The last few months of my father’s life were spent in and out of the hospital.
At least once a week I would take him to the emergency room because he was having heart pains. On two of those occasions, they kept him in the hospital. In November of that year, they put him in intensive care.
I was a senior in high school, so I had my operator’s license and could drive by myself. I will never forget driving back home that November night without him. It seemed so odd to be driving our station wagon alone. By this point I had managed to buy myself a 1958 English Ford, which is another story for another column.
My mother had just gotten home from a long 13-hour day at work when I walked in the living room about 9 o’clock that evening. She was sitting in her chair and asked me what happened at the hospital.
I told her that they admitted him for observation and asked her if she wanted me to take her back to the hospital.
Since it was for observation, and she was so tired she decided to wait until the next morning. I missed school that next day spending it sitting outside the ICU in the waiting room. We could go in for a few minutes every couple of hours.
My dad had two or three more episodes with his heart over the ensuing week, each one we were afraid at the time could have been his last.
After two weeks in the hospital, they let him come home. At this point he was in really bad shape, barely getting out his chair. I missed some more time at school during those two weeks falling behind on my schoolwork.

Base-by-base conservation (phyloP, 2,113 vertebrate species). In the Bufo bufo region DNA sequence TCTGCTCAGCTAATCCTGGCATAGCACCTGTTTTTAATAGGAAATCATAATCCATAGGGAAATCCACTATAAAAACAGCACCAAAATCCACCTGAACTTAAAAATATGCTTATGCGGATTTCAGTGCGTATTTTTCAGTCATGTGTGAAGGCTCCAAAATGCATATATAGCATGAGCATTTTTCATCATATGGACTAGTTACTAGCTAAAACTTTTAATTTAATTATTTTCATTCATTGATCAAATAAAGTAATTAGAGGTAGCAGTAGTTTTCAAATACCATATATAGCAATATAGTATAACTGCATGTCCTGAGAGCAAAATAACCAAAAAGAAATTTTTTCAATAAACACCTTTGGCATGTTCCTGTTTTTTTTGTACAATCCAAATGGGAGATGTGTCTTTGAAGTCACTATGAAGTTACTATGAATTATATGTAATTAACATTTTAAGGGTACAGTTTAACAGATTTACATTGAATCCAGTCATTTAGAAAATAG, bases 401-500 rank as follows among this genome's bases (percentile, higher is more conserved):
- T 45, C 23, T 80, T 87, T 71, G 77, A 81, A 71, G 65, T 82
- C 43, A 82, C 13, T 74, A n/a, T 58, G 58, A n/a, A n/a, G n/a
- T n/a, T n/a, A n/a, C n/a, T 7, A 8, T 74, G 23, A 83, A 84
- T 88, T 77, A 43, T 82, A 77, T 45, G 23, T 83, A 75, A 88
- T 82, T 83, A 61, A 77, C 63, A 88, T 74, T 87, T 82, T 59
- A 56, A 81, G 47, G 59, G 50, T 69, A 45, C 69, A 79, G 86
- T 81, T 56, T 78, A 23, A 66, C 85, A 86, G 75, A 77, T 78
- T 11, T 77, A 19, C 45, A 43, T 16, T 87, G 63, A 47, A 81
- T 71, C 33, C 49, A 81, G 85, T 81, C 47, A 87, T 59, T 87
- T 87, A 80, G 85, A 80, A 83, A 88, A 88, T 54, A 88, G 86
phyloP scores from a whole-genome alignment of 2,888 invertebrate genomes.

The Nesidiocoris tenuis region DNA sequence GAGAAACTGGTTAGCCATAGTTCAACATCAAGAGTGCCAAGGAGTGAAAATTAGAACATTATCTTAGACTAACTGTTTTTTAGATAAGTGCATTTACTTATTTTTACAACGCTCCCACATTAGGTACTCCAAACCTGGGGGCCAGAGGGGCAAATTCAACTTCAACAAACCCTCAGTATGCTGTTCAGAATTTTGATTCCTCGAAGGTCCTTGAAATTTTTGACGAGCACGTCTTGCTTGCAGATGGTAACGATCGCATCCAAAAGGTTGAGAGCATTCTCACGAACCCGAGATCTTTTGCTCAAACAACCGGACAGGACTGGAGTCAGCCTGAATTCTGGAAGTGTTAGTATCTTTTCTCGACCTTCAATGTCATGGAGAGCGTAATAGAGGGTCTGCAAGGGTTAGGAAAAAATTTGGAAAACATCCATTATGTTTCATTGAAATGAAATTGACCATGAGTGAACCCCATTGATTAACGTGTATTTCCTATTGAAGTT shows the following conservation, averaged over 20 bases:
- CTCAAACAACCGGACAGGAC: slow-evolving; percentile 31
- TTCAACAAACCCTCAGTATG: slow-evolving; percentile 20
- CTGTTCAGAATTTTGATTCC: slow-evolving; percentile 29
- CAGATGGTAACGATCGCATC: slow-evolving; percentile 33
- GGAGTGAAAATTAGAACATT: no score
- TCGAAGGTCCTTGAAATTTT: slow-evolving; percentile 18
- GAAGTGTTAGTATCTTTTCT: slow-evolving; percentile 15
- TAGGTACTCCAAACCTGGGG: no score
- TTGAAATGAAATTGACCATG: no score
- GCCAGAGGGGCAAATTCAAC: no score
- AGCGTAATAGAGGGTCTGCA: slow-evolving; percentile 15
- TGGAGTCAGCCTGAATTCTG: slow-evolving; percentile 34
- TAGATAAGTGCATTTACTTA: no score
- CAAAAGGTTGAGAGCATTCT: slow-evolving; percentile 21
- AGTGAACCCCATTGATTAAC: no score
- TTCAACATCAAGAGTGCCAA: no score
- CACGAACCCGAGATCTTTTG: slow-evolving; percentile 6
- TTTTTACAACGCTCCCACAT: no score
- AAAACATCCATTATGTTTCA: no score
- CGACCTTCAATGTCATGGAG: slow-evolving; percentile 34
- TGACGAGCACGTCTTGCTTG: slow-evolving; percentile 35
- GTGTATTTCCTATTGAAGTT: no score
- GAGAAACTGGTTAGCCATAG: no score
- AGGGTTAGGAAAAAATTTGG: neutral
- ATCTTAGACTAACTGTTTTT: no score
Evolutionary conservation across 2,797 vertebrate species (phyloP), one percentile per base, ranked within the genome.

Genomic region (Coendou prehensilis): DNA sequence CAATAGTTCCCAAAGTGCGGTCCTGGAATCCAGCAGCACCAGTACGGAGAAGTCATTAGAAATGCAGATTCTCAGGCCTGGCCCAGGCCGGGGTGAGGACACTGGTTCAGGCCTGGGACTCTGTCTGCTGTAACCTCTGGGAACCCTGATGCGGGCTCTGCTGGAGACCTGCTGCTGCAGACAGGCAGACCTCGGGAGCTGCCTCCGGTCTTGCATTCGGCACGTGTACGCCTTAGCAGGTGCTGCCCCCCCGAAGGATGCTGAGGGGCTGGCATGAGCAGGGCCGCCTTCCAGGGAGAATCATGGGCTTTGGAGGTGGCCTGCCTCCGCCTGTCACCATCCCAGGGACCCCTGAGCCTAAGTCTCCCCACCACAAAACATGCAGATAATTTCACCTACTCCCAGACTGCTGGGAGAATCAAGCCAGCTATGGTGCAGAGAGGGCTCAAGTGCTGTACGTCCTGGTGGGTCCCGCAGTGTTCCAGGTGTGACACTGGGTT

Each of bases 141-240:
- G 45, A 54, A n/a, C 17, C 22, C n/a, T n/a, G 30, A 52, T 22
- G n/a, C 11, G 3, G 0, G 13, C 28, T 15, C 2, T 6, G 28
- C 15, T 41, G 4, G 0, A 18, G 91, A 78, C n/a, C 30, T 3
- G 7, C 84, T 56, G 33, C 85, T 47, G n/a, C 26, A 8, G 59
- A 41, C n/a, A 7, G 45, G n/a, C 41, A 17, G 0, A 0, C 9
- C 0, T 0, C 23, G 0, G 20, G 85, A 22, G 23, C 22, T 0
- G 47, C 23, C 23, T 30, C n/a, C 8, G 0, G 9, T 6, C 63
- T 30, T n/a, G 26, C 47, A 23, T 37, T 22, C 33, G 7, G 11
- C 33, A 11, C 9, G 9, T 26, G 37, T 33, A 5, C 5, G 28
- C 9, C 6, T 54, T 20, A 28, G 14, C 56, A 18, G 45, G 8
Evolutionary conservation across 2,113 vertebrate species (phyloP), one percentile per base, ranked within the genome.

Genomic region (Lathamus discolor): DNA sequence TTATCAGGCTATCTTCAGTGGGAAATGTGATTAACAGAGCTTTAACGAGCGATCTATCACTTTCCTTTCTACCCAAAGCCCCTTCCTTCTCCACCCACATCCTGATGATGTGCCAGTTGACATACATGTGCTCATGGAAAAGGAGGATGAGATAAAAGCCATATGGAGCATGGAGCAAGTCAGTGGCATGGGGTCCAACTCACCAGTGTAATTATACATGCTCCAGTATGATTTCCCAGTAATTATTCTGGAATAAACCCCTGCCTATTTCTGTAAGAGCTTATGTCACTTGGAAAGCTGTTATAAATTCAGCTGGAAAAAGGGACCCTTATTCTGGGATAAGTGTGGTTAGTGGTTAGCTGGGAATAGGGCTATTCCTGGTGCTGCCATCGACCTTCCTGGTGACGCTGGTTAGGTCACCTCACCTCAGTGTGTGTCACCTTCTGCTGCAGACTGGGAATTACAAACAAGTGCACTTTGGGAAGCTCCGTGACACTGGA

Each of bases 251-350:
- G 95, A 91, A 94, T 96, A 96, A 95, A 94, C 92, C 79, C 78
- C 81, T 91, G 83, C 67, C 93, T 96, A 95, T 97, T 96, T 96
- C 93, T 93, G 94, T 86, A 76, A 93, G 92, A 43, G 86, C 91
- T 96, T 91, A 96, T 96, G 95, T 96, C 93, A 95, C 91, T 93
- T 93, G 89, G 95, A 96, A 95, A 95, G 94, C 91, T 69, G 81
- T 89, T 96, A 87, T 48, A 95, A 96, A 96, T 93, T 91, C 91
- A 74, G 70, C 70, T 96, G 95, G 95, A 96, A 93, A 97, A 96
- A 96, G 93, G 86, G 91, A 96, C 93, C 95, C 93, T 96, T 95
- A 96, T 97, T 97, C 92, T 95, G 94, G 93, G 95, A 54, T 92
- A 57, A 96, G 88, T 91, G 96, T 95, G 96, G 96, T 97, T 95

With the exception of one of my six teachers, I was allowed to catch up on the missed assignments and tests. One teacher however gave me zeros for the missed test. Again, that is another story for another time. I will tell you that I failed her class three of the six-week periods, but finished the year with a “C.”
I would take my father to the emergency room several more times when he continued having heart pains. At the first of January I took him one night about 8 p.m.; they kept him again.
He was put into the ICU where he stayed for 18 days.
I will never forget visiting him one afternoon after school and work. He had been improving some at that point. We had been told he would probably be coming home the latter part of the week.
Standing at the side of the bed he told me something I have never forgotten.
“I’ve been in the woods and lost. I’ve been trying to find my way out of those woods only to get lost again,” he said.
I could tell he was frightened by the dream. I really didn’t know what to say to him, however, I do remember telling him that he was in the hospital and would be going home in a few days.
I’ve often thought about his comment about being lost in the woods. Over the years I’ve had several other people say similar things when I would visit them in the hospital after a serious illness.
My Dad passed away at 9 a.m. on January 21, 1970, the day before he was to come home and a couple of days after he told me about being lost in the woods.
I wish I had an answer as to why he would dream such a dream. I really don’t know.
My school principal would call me to the office that morning to tell me that my father had passed away. He offered to take me home, but I opted to drive myself.
On the way to the house, I thought about what he said to me about being lost in the woods and trying to get home. I assumed he had meant our house. Now I believe he was looking for his heavenly home and finally found it.
Byron Spires is a retired newspaper editor. He has written dozens of short stories and serials in the Havana Herald. He recently published “The Curious Life of Marci Bell” in a series of three books. You can email him at email@example.com.